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P2P Digital Asset Distribution

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October 2017 v.08

中文版白皮书

Abstract: Built to solve the inherent problems of the crypto exchanges and trading platforms, Aphelion advances distributed ledger technology (DLT) as an open source, peer-to-peer (P2P), decentralized asset distribution application protocol built on the NEO blockchain. Aphelion is designed to power a tokenized transaction called a Distributed Exchange Asset Ledger or DEAL. Aphelion DEAL transactions are facilitated through smart contracts as set forth by users and are independent of exchanges or trading platforms and the constraints they inherently create. An Aphelion token is the Liquidity Verification Device (LVD) powering the DEAL directly between users: instantly, securely and freely.

Disclaimer: This white paper does not constitute an offer or solicitation to sell securities or shares and is for informational purposes only. The APH token is considered a utility tool built within blockchain technology. The Aphelion token (APH) offering does not represent a stock or sale of securities; the Aphelion token does not grant equity or voting rights; the Aphelion token does not grant ownership rights directly or indirectly to the Aphelion company, it’s physical, virtual or intellectual properties; the Aphelion token does not grant a debt security and is not an instrument of debt; the Aphelion token does not pay a distribution, disbursement or interest payment to token holders. If any future offers become available they will be made through confidential and appropriate channels and follow all necessary legal requirements. In compliance with recent sec announcements, Aphelion will not market to or accept contributions from any US citizen or resident. In compliance with China Securities and Regulatory Commission (CSRC) and the People’s Bank of China (PBOC) regulations, Aphelion will not market to or accept contributions from any citizens or resident of the People’s Republic of China (PRC). In compliance with the monetary authority of Singapore, Aphelion will not market to or accept contributions from any citizens or resident of Singapore.

Notice to citizens and residents of the United States of America: This website and the offering memorandum has not been filed with the Securities and Exchange Commission (SEC) as part of a registration statement. Accordingly, this website and the offering memorandum and any other document or material in connection with the offer or sale, or invitation for subscription or purchase of the APH tokens may not be circulated or distributed, nor may the APH tokens be offered or sold, or be made the subject of an invitation for subscription or purchase, whether directly or indirectly, to persons in the United States of America. For residents and citizens of the People’s Republic of China (which, for the purposes of this document and offering memorandum, does not include Hong Kong, Macau, and Taiwan): APH tokens may not be marketed, offered or sold directly or indirectly to the public in China and neither this document nor the offering memorandum, which has not been submitted to the Chinese securities and regulatory commission, nor any offering material or information contained herein relating to APH tokens, may be supplied to the public in China or used in connection with any offer for the subscription or sale of APH tokens to the public in China. The information contained in this website and the offering memorandum will not constitute an offer to sell or an invitation, advertisement or solicitation of an offer to buy any APH tokens within the PRC.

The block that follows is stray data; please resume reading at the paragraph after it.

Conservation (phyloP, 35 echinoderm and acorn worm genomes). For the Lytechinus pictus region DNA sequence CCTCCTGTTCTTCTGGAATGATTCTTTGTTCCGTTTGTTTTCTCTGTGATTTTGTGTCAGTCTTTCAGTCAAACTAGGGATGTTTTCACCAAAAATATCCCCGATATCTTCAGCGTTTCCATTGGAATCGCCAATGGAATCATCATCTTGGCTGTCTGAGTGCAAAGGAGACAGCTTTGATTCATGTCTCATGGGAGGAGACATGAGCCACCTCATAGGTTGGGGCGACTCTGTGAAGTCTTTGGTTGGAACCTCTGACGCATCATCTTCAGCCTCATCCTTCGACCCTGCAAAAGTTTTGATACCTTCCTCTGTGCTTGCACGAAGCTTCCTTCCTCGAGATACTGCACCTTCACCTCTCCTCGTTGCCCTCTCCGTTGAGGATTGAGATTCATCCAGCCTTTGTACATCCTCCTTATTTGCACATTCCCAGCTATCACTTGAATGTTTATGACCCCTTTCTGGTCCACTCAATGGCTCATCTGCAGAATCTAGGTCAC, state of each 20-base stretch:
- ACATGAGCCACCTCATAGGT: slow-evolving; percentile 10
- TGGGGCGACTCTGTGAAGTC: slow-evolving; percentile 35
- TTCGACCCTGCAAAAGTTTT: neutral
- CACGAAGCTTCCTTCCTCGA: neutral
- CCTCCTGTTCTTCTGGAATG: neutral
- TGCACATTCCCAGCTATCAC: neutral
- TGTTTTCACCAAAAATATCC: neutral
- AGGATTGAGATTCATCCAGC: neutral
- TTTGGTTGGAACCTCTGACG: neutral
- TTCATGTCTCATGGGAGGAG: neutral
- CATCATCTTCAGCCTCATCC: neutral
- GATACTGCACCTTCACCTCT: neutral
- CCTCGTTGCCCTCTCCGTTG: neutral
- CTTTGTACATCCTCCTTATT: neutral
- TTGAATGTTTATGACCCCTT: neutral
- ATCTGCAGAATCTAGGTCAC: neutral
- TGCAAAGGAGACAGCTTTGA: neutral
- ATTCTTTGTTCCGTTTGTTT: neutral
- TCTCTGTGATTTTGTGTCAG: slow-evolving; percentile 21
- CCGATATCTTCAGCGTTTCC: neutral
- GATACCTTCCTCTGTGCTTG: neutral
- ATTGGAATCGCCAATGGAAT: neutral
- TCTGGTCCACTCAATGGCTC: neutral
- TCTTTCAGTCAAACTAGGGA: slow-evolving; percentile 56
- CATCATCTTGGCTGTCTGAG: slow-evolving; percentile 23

Notice to prospective subscribers in Singapore: This website and the offering memorandum has not been registered as a prospectus with the monetary authority of Singapore under the Securities and Futures Act (SFA) (Chapter 289). Accordingly, this website and the offering memorandum and any other document or material in connection with the offer or sale, or invitation for subscription or purchase of the APH tokens may not be circulated or distributed, nor may the APH tokens be offered or sold, or be made the subject of an invitation for subscription or purchase, whether directly or indirectly, to persons in Singapore.

Table of Contents
    1. Introduction
  • 1.1 Background
  • 1.2 Blockchain Technology
  • What is Blockchain Technology?

  • 1.3 Distributed Ledger
  • 1.4 Decentralized Application (DApp)
  • 1.5 PoS vs PoW and Next Gen dBFT
  • 1.6 Aphelion Built on NEO dBFT
  • 1.7 The Cryptocurrency Market
    2. The Problem
  • 2.1 Cryptocurrency Challenges
  • 2.2 Centralized Exchange
  • 2.3 Decentralized Exchanges
    3. The Solution
  • 3.1 P2P Digital Asset Distribution DApp & Protocol
  • 3.2 Mission & Vision
  • 3.3 Aphelion Technology
  • 3.4 Key Differentiators
  • 3.5 Roadmap
  • 3.6 Aphelion Tokens
  • 3.7 Aphelion Initial Coin Offering
  • 3.8 Pricing Structure & Timeline
  • 3.9 Moratorium
    4. Team and Advisors
  • 4.1 Aphelion Founders
  • 4.2 Aphelion Advisors